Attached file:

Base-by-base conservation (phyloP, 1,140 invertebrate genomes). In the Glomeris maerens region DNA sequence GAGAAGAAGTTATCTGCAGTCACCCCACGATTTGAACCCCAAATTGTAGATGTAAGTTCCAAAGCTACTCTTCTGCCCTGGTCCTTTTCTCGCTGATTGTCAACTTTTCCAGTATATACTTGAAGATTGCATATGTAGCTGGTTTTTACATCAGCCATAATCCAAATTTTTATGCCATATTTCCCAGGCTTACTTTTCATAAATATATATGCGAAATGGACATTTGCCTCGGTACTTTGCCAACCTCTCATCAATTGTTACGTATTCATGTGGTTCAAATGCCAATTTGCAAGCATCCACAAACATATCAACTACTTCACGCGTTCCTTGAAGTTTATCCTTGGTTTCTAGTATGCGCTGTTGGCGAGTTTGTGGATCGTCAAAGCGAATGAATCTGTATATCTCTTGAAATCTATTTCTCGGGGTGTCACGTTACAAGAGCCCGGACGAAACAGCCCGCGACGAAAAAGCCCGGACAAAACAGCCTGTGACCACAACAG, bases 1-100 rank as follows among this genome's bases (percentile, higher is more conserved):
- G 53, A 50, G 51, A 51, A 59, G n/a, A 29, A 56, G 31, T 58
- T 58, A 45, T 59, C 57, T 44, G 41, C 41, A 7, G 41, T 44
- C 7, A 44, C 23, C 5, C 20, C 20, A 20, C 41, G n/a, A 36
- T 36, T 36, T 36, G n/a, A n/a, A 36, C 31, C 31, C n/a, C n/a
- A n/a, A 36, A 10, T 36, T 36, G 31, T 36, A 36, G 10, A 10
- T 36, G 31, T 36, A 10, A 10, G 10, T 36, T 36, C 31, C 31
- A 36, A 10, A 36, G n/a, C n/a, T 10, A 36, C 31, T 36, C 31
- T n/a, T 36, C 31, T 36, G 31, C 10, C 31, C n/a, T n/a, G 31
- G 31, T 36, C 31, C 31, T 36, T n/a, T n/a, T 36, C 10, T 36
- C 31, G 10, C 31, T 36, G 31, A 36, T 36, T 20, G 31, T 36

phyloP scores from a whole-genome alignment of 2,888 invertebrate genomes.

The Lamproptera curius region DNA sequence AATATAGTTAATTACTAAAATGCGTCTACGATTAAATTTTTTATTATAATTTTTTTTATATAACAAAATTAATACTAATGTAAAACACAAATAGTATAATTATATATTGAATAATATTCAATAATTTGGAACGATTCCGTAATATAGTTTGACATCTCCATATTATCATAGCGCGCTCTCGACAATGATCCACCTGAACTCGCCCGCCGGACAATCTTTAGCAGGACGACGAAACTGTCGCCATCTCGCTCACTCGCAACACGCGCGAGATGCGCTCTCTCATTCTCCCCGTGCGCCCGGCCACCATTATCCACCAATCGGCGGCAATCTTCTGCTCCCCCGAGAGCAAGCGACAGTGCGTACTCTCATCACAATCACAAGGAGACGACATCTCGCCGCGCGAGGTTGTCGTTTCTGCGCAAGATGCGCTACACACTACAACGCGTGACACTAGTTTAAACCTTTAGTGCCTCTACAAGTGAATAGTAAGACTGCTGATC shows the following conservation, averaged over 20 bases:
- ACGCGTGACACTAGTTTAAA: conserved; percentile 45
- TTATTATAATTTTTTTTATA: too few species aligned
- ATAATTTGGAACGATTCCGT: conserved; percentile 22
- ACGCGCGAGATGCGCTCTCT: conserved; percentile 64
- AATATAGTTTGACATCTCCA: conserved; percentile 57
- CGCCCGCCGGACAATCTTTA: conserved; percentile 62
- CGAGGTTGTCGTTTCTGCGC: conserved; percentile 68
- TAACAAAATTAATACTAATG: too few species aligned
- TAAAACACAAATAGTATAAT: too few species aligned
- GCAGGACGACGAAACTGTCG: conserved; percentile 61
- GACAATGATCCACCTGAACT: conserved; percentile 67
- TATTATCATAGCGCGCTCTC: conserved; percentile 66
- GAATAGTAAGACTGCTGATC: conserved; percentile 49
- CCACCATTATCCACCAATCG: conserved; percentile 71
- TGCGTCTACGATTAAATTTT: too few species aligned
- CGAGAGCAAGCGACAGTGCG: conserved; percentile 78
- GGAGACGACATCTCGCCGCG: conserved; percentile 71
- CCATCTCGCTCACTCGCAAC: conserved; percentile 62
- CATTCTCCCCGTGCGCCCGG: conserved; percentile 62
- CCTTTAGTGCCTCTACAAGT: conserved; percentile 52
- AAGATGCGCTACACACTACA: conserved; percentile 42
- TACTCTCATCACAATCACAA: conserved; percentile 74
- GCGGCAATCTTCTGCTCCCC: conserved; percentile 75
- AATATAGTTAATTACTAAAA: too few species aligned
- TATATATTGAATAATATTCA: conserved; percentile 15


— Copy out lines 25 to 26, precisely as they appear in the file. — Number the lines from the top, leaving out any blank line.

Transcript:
- TATTATCATAGCGCGCTCTC: conserved; percentile 66
- GAATAGTAAGACTGCTGATC: conserved; percentile 49